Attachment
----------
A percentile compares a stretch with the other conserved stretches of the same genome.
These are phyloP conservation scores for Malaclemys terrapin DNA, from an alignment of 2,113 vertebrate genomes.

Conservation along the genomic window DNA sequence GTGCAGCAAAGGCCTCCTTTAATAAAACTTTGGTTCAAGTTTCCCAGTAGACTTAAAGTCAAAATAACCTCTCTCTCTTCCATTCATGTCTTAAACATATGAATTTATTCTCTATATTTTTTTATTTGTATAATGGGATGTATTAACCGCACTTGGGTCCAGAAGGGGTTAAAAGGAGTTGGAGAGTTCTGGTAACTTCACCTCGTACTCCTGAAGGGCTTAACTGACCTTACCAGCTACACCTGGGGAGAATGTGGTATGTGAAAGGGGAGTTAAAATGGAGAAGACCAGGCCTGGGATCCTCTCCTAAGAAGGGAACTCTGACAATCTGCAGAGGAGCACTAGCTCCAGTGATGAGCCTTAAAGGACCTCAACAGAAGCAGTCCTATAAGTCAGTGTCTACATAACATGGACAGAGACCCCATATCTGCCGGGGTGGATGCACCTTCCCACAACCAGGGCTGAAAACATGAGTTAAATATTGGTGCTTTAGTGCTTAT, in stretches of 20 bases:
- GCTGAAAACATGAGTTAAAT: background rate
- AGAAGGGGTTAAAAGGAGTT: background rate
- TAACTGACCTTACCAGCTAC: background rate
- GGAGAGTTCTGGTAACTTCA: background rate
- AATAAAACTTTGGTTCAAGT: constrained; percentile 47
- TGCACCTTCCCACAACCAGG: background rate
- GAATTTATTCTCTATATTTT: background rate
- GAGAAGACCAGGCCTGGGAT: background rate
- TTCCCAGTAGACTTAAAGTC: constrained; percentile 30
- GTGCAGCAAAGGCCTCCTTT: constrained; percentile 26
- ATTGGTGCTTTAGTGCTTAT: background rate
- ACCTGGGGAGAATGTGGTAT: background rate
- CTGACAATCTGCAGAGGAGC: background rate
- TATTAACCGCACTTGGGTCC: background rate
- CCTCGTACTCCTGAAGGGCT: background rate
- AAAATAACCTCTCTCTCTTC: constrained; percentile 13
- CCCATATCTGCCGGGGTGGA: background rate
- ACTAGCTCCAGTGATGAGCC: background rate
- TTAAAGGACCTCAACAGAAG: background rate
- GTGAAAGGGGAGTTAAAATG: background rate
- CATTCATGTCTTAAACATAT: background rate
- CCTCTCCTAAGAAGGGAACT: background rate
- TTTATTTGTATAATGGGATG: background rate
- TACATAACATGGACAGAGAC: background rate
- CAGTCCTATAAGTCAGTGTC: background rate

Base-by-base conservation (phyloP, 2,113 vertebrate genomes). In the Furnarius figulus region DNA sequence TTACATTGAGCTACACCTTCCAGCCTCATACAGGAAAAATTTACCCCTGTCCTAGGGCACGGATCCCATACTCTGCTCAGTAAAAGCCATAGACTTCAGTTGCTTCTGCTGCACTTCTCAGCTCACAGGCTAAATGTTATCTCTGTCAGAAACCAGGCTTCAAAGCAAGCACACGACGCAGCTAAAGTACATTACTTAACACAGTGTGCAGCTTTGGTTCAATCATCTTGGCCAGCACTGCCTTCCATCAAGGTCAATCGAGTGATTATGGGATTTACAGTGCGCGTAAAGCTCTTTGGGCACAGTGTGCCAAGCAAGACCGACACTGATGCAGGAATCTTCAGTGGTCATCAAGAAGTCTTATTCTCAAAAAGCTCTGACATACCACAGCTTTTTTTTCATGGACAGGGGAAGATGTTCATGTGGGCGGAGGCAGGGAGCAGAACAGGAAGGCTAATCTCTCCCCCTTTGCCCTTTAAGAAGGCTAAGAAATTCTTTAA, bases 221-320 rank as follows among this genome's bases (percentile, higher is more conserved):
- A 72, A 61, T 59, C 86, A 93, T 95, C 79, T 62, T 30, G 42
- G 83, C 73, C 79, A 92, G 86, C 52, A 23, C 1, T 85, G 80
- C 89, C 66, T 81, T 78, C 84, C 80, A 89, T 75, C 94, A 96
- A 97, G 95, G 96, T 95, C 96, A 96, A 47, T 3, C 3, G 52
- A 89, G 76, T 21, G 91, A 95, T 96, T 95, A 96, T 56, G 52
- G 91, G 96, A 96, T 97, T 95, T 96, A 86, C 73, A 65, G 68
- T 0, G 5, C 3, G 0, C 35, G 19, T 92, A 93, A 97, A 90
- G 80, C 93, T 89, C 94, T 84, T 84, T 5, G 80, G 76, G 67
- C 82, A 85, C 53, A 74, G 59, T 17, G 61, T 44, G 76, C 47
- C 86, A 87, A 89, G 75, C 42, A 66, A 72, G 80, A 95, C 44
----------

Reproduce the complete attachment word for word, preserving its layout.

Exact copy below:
A percentile compares a stretch with the other conserved stretches of the same genome.
These are phyloP conservation scores for Malaclemys terrapin DNA, from an alignment of 2,113 vertebrate genomes.

Conservation along the genomic window DNA sequence GTGCAGCAAAGGCCTCCTTTAATAAAACTTTGGTTCAAGTTTCCCAGTAGACTTAAAGTCAAAATAACCTCTCTCTCTTCCATTCATGTCTTAAACATATGAATTTATTCTCTATATTTTTTTATTTGTATAATGGGATGTATTAACCGCACTTGGGTCCAGAAGGGGTTAAAAGGAGTTGGAGAGTTCTGGTAACTTCACCTCGTACTCCTGAAGGGCTTAACTGACCTTACCAGCTACACCTGGGGAGAATGTGGTATGTGAAAGGGGAGTTAAAATGGAGAAGACCAGGCCTGGGATCCTCTCCTAAGAAGGGAACTCTGACAATCTGCAGAGGAGCACTAGCTCCAGTGATGAGCCTTAAAGGACCTCAACAGAAGCAGTCCTATAAGTCAGTGTCTACATAACATGGACAGAGACCCCATATCTGCCGGGGTGGATGCACCTTCCCACAACCAGGGCTGAAAACATGAGTTAAATATTGGTGCTTTAGTGCTTAT, in stretches of 20 bases:
- GCTGAAAACATGAGTTAAAT: background rate
- AGAAGGGGTTAAAAGGAGTT: background rate
- TAACTGACCTTACCAGCTAC: background rate
- GGAGAGTTCTGGTAACTTCA: background rate
- AATAAAACTTTGGTTCAAGT: constrained; percentile 47
- TGCACCTTCCCACAACCAGG: background rate
- GAATTTATTCTCTATATTTT: background rate
- GAGAAGACCAGGCCTGGGAT: background rate
- TTCCCAGTAGACTTAAAGTC: constrained; percentile 30
- GTGCAGCAAAGGCCTCCTTT: constrained; percentile 26
- ATTGGTGCTTTAGTGCTTAT: background rate
- ACCTGGGGAGAATGTGGTAT: background rate
- CTGACAATCTGCAGAGGAGC: background rate
- TATTAACCGCACTTGGGTCC: background rate
- CCTCGTACTCCTGAAGGGCT: background rate
- AAAATAACCTCTCTCTCTTC: constrained; percentile 13
- CCCATATCTGCCGGGGTGGA: background rate
- ACTAGCTCCAGTGATGAGCC: background rate
- TTAAAGGACCTCAACAGAAG: background rate
- GTGAAAGGGGAGTTAAAATG: background rate
- CATTCATGTCTTAAACATAT: background rate
- CCTCTCCTAAGAAGGGAACT: background rate
- TTTATTTGTATAATGGGATG: background rate
- TACATAACATGGACAGAGAC: background rate
- CAGTCCTATAAGTCAGTGTC: background rate

Base-by-base conservation (phyloP, 2,113 vertebrate genomes). In the Furnarius figulus region DNA sequence TTACATTGAGCTACACCTTCCAGCCTCATACAGGAAAAATTTACCCCTGTCCTAGGGCACGGATCCCATACTCTGCTCAGTAAAAGCCATAGACTTCAGTTGCTTCTGCTGCACTTCTCAGCTCACAGGCTAAATGTTATCTCTGTCAGAAACCAGGCTTCAAAGCAAGCACACGACGCAGCTAAAGTACATTACTTAACACAGTGTGCAGCTTTGGTTCAATCATCTTGGCCAGCACTGCCTTCCATCAAGGTCAATCGAGTGATTATGGGATTTACAGTGCGCGTAAAGCTCTTTGGGCACAGTGTGCCAAGCAAGACCGACACTGATGCAGGAATCTTCAGTGGTCATCAAGAAGTCTTATTCTCAAAAAGCTCTGACATACCACAGCTTTTTTTTCATGGACAGGGGAAGATGTTCATGTGGGCGGAGGCAGGGAGCAGAACAGGAAGGCTAATCTCTCCCCCTTTGCCCTTTAAGAAGGCTAAGAAATTCTTTAA, bases 221-320 rank as follows among this genome's bases (percentile, higher is more conserved):
- A 72, A 61, T 59, C 86, A 93, T 95, C 79, T 62, T 30, G 42
- G 83, C 73, C 79, A 92, G 86, C 52, A 23, C 1, T 85, G 80
- C 89, C 66, T 81, T 78, C 84, C 80, A 89, T 75, C 94, A 96
- A 97, G 95, G 96, T 95, C 96, A 96, A 47, T 3, C 3, G 52
- A 89, G 76, T 21, G 91, A 95, T 96, T 95, A 96, T 56, G 52
- G 91, G 96, A 96, T 97, T 95, T 96, A 86, C 73, A 65, G 68
- T 0, G 5, C 3, G 0, C 35, G 19, T 92, A 93, A 97, A 90
- G 80, C 93, T 89, C 94, T 84, T 84, T 5, G 80, G 76, G 67
- C 82, A 85, C 53, A 74, G 59, T 17, G 61, T 44, G 76, C 47
- C 86, A 87, A 89, G 75, C 42, A 66, A 72, G 80, A 95, C 44